Overview of Sunshine Harvester Works' Woodmill.
Year established: 1904
The Sunshine Harvester Works' Woodmill manufactured wooden parts for agricultural equipment produced by the company. It also manufactured shipping cases and crates. By the late 1960s, the Woodmill was using nearly a million super feet of timber annually.
The Woodmill was re-established in 1952 in a building formerly known as 'the Annexe' where munitions were manufactured during World War II. The new mill was equipped with the latest technology. For instance, a straddle truck transported timber from the Timber Yards to the Woodmill. An electric hoist delivered the timber to any one of the six circular saws or two moulding machines located in the Woodmill. After being processed, the timber was then oiled or varnished and then sent to the factory assembly shops. In addition, an exhaust system was installed to blow waste, such as shavings and sawdust, from the Woodmill into a disused quarry.
The company prided itself on the facilities and comfort provided to workers in the new Woodmill. Washing, changing and lunch rooms were established, while the building's pale green, light grey and off-white colour scheme was selected by the company's engineers. The colours were deemed to be 'conducive to efficient working, and help to minimise fatigue'.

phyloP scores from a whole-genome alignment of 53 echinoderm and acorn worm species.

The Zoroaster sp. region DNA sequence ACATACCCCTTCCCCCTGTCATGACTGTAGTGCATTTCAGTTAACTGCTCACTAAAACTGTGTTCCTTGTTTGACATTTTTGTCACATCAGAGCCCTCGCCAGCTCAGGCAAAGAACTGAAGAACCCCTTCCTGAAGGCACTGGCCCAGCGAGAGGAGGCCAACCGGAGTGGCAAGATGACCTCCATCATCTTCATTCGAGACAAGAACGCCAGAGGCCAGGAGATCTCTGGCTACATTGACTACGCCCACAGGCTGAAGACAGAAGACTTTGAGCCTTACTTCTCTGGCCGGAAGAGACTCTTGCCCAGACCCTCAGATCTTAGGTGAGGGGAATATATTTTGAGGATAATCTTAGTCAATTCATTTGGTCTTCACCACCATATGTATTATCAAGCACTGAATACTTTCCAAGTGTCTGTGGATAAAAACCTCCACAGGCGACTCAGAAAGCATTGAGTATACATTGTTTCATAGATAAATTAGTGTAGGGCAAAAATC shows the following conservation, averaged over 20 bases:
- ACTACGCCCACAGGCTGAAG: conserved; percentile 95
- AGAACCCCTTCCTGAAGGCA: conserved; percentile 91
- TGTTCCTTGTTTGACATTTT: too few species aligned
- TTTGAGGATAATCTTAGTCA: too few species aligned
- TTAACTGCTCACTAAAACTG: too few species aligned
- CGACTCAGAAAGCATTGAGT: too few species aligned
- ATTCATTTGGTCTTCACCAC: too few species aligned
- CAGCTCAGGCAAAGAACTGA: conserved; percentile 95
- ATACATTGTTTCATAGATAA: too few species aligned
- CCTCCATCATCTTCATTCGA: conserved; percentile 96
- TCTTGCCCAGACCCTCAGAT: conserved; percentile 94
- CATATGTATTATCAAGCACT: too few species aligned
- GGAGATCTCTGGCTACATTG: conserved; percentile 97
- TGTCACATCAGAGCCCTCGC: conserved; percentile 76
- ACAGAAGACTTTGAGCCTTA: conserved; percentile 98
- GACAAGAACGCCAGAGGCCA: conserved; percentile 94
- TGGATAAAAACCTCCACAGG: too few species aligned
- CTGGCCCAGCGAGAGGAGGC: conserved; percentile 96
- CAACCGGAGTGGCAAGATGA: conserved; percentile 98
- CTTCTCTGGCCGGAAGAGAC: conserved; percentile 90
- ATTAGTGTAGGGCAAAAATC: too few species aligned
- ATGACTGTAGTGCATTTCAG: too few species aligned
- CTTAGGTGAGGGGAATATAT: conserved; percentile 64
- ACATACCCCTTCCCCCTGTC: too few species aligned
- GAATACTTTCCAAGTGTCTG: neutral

There were several workers employed in the Woodmill. Timber expert and buyer Walter William Bult was perhaps the department's longest-serving employee. He began working for the company in 1897 and retired in 1923, aged 80. Other workers in the Woodmill included Bill Haliday (a foreman between the 1930s and 1950s), Larry Young (who worked from the 1950s until the 1970s) and Ernie Nicholls (1970s onwards). Jim Kellet and Archie Snaith were also employed in the Woodmill. In addition, a sub-foreman, wood machinists, case-makers and saw-doctors made up the Woodmill's workforce.
Woodmill workers were involved in industrial disputes. In January 1922, 90 Woodmill workers went on strike following the resignation of their foreman who was replaced by an unpopular figure. The men returned to work a few days later following a discussion with the Trades Hall's disputes committee. The committee arranged a conference with the company's management.
- 'News in Brief', 1922, Zeechan and Dundas Herald, 24 January, p.4.
- 'Strike of Woodworkers', 1922, The Argus, 18 January, p.15.
- 'Sunshine Harvester Works: Section of Men Cease Work', Independent, 21 January, p.6.
- 'Workers at Sunshine', The Argus, 20 January 1922, p.8.
- Sunshine Outlook 1962, ''Bushy' Quits and 'Goes Bush'', Vol. 1, No. 4, pp.8
- Massey-Ferguson late 1960s, Welcome to Sunshine. Held in the H.V McKay Sunshine Collection, Museum Victoria, registration no. HT 20127.